This is the story of one of RMF Serbia’s patients: a medical doctor, age 55, from Afghanistan. He wanted to stay anonymous for security reasons. He is afraid of the Taliban’s possible revenge upon his family in Afghanistan because he was brave enough to decide to leave and seek a better future. He told RMF Serbia how he wishes to reunite with a close family member living in an EU country, but again, he didn’t want us to publish more details in order not to jeopardize them. His fear tells us a story of the living conditions in his home country, especially the constant fear that people feel for their lives and the lives of their loved ones. His voice must be heard and his battle known, because this is not a story about just one man. Our patient represents millions of those who are fleeing, seeking only what every human being deserves and many of us take for granted—a chance to lead a normal life in a safe environment.
Our patient wanted to stay anonymous for security reasons.
Our patient’s journey started one and a half years ago, and he traveled to Serbia through Iran, Turkey, and Bulgaria. The majority of people residing in the refugee camp in Obrenovac (30 km from Belgrade, where RMF’s medical mobile clinic is stationed), are young men in their twenties and early thirties. Most are capable, both physically and mentally, of dealing with the hardships of a refugee’s life in a much easier way than our 55-year-old interviewee.
For six months, our patient had been residing in abandoned warehouses in the Belgrade city center, hoping that although living conditions were extremely poor, the proximity of the main bus and train station would allow him to leave the country sooner. At about that time, he started having his first symptoms, which included fatigue and loss of balance. Since he didn’t manage to cross the border, he moved with many others from the city center to the refugee camp in Obrenovac, where he has resided for six months now. Here, his state deteriorated. He developed vertigo, and his balance worsened. Being aware of the seriousness of his symptoms, as he is a medical doctor himself, our patient decided to seek help from RMF Serbia’s medical officers.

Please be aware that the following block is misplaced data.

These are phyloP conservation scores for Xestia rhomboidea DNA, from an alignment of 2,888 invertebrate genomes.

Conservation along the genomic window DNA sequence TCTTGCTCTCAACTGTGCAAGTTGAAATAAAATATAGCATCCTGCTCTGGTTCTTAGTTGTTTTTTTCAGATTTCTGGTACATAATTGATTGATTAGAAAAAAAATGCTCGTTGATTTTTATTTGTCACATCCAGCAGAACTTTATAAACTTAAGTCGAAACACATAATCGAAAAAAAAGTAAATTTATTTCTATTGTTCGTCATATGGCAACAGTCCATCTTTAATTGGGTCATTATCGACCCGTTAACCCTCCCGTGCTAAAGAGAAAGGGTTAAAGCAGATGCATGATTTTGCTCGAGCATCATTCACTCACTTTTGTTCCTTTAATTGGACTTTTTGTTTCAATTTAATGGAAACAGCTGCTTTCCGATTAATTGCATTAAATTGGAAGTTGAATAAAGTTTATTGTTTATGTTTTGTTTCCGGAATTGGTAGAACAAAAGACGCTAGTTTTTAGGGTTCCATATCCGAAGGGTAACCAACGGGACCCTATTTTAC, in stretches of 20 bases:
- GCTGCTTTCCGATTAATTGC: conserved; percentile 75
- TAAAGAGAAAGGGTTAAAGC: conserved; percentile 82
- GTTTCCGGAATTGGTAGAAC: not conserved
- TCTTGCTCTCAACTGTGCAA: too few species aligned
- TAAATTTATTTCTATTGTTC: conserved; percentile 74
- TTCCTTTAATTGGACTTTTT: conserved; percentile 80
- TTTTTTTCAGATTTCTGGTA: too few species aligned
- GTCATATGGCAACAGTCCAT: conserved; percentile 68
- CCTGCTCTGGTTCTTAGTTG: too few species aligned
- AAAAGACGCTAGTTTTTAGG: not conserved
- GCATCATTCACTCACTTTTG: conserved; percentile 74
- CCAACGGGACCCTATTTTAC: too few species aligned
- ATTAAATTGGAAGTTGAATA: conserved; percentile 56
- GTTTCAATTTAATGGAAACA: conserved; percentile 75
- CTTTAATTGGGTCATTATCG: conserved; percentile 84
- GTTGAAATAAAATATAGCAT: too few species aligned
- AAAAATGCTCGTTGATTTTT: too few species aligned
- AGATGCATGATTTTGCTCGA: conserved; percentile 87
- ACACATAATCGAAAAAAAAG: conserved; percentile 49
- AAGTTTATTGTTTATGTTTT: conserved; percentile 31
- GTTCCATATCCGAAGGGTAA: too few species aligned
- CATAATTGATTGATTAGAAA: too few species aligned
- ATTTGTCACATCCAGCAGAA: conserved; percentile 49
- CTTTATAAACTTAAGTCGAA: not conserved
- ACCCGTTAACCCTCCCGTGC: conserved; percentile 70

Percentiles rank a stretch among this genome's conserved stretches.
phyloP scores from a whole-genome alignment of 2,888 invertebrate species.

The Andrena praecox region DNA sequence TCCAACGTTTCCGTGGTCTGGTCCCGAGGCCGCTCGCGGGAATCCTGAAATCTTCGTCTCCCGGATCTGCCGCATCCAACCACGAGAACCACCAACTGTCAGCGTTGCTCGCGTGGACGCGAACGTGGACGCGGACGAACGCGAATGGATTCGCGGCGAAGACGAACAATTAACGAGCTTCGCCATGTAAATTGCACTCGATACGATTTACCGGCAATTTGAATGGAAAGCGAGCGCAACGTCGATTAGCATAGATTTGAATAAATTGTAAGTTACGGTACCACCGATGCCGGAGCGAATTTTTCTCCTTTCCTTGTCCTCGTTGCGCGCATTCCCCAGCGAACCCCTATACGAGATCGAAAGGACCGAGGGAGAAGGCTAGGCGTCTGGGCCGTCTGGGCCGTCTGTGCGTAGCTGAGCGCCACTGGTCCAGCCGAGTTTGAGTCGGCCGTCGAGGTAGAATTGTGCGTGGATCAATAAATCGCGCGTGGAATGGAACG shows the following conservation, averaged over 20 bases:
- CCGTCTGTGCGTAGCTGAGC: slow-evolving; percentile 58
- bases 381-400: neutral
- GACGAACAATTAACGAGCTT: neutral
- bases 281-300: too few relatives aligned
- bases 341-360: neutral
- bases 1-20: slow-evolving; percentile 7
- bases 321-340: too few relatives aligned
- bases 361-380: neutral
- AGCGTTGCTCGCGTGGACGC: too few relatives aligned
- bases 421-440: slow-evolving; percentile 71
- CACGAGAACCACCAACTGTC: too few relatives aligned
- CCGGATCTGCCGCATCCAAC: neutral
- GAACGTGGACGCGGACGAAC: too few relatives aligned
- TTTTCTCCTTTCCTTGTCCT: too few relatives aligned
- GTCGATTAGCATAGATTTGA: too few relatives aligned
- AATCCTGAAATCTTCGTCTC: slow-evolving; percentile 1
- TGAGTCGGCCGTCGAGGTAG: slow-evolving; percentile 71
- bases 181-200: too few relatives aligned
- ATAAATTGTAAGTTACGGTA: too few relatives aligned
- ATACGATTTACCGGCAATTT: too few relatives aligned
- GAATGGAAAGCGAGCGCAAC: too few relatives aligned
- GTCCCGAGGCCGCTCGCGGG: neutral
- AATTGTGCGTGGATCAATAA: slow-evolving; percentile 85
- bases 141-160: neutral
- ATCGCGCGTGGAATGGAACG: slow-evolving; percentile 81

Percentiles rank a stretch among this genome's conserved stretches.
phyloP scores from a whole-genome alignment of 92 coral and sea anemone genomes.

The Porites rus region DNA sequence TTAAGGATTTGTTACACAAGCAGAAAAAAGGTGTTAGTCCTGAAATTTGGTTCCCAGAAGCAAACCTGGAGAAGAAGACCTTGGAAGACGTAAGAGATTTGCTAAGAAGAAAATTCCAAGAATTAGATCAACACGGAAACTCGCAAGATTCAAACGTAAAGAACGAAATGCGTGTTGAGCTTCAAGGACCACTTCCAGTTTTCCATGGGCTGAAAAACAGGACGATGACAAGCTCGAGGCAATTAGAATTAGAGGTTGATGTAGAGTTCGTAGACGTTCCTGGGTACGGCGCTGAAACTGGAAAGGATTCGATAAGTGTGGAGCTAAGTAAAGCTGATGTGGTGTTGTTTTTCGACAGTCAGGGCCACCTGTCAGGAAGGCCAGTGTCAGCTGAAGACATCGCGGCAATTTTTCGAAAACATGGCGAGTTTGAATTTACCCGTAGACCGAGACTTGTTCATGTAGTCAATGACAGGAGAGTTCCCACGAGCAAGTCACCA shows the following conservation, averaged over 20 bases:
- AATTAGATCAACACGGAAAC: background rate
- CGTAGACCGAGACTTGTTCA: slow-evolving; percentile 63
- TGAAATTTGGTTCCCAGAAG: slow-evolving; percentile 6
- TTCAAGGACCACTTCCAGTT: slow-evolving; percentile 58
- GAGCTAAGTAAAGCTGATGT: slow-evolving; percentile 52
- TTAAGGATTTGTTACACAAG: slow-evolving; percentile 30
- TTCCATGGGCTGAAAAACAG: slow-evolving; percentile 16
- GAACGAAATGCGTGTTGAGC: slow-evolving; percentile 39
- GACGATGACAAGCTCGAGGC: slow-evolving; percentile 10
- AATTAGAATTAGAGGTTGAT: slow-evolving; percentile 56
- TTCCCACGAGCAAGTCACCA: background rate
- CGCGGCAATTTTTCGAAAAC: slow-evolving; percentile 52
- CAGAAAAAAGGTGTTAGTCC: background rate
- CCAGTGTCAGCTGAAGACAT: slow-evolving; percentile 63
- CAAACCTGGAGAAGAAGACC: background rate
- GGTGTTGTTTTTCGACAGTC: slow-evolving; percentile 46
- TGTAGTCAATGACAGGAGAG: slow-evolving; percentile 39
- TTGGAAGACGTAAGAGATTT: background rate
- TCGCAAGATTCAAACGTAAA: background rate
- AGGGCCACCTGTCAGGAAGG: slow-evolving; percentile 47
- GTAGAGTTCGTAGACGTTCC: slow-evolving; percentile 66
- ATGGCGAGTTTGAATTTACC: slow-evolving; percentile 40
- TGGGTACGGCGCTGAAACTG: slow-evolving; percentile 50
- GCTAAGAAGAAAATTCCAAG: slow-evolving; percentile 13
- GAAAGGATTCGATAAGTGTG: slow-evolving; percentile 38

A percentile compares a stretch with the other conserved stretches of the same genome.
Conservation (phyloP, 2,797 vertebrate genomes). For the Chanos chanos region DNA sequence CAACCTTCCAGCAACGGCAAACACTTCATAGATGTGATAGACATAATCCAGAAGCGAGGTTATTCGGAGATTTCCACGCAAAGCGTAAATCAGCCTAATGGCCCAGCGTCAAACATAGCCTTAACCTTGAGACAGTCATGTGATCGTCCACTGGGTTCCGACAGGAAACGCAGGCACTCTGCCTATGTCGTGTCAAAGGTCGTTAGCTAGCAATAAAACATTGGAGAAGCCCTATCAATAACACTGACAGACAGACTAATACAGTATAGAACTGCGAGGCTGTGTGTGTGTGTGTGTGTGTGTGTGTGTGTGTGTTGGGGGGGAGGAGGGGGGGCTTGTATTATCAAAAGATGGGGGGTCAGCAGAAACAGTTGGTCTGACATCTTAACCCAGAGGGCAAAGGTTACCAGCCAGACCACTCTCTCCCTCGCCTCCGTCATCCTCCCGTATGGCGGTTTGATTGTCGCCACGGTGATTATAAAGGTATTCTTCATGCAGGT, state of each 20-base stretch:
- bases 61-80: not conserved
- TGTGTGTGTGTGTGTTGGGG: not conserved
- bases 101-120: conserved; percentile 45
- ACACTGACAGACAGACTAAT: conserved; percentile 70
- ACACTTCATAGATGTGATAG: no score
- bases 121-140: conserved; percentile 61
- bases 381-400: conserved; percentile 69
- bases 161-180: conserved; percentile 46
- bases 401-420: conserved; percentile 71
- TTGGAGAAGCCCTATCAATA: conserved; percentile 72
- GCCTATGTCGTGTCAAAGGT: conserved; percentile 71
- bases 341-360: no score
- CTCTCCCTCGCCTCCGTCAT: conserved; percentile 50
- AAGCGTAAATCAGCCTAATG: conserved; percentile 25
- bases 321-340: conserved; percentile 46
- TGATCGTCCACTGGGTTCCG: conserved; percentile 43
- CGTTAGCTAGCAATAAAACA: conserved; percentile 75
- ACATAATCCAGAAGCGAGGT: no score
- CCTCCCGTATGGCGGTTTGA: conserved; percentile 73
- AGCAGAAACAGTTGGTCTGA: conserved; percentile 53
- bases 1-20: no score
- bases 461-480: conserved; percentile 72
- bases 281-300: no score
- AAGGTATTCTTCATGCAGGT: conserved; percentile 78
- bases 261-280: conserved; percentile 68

One of the abandoned warehouses where refugees used to reside
RMF’s medical outreach team responded swiftly to our patient’s needs. First, we took him to the neurologist in order to exclude an intracranial pathological process. When the worst diagnosis was eliminated, RMF Serbia’s medical officers didn’t want to stop there, and a second specialist examination was scheduled. The patient was taken to an internal medicine specialist for a full body check-up. After the complete physical examination, cardiopulmonary disease was excluded. RMF’s medical team then decided it was time to consult Dr. Dragisa Misovic, an otoneurologist (a doctor specializing in dizziness and balance disorders) at the University Hospital Center. Additional tests were run, and thanks to the persistent effort of RMF’s teams to provide all the necessary medical care, a final diagnosis was made: our patient was suffering from hypovitaminosis B12 induced neuropathy. Needless to say, the adequate therapy was promptly given. He is recovering well.
RMF mobile medical clinic in the refugee camp in Obrenovac
Our patient wanted to thank RMF Serbia for everything they have done for him. He was deeply touched and amazed, on both a personal and professional level, by the devotion and persistence shown by RMF Serbia’s team members in providing him holistic care.
Serbia continues to face an increasing number of asylum seekers: since the beginning of the refugee crisis, 393,069 people were registered in Serbia. Since January 2016, RMF has been responding to the refugee crisis by providing comprehensive protection and medical services to persons of concern. Our team works in and around Belgrade providing 24/7 access to needed services. Our main goal is to provide first aid and basic primary health care for refugees in Serbia. Our team also has the skills to identify and refer extremely vulnerable individuals—women, children, victims of sexual or gender based violence, victims of human trafficking, or victims of other forms of exploitation—for appropriate assistance and follow up by relevant institutions.